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  • I lived for 7 months with a mountain community of chocolate farmers In Sulawesi, and it completely ruined me for chocolate.

    Impossible? Hardly.

    I spent so many hours with it. When the fruits are harvested, they seem innocent enough. They resemble large bean pods. Green before ripened, yellow when they are ready to be chucked from the trees. The cocoa pods are then piled on a tarp in the middle of the family garden. A few people gather round and prepare for some rather dirty work.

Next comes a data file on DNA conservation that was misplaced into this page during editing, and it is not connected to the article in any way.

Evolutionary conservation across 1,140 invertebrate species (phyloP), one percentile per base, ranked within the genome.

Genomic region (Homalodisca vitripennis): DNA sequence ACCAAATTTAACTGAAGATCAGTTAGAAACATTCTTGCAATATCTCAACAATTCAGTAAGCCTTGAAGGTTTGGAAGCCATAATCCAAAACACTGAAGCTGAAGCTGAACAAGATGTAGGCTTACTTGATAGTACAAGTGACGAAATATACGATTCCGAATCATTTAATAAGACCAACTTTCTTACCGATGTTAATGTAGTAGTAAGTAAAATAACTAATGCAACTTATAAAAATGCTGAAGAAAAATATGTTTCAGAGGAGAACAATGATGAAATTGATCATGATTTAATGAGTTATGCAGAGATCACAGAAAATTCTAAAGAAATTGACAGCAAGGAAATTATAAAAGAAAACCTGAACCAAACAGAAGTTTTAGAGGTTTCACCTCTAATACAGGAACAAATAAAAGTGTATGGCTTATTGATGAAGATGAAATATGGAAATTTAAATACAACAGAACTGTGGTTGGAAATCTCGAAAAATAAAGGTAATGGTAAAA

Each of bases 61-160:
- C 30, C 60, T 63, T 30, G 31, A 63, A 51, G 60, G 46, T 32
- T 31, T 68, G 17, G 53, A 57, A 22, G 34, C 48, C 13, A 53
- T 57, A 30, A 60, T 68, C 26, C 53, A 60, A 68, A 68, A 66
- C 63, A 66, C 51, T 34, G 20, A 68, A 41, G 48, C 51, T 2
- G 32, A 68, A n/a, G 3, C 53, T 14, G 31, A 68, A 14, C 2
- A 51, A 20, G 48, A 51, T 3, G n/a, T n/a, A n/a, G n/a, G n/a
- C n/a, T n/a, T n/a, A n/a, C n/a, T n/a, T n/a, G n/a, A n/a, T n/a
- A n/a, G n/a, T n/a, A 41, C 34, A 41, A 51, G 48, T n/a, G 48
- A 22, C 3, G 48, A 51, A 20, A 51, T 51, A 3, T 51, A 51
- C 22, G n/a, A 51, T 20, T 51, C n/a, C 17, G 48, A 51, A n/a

We cut open the fruit to reveal what can only be described as slime nuggets. The air becomes rancid. It smells of vinegar and cocoa. Bile. Not at all appetizing. We thrust our hands into the pile in an attempt to remove the pod membrane and other debris. It feels like brains. It feels like running your hands through intestines. Soupy and sour. After awhile, your hands are stained a deep chocolate brown. The pods themselves remain an unsettling cream color.

    The result of this process is eventually laid to dry in the sun. A day later, the pods are as dry and brown as your hands. The smell is divine.

    I never met a single person on the mountain that enjoyed eating chocolate. They all hated it.
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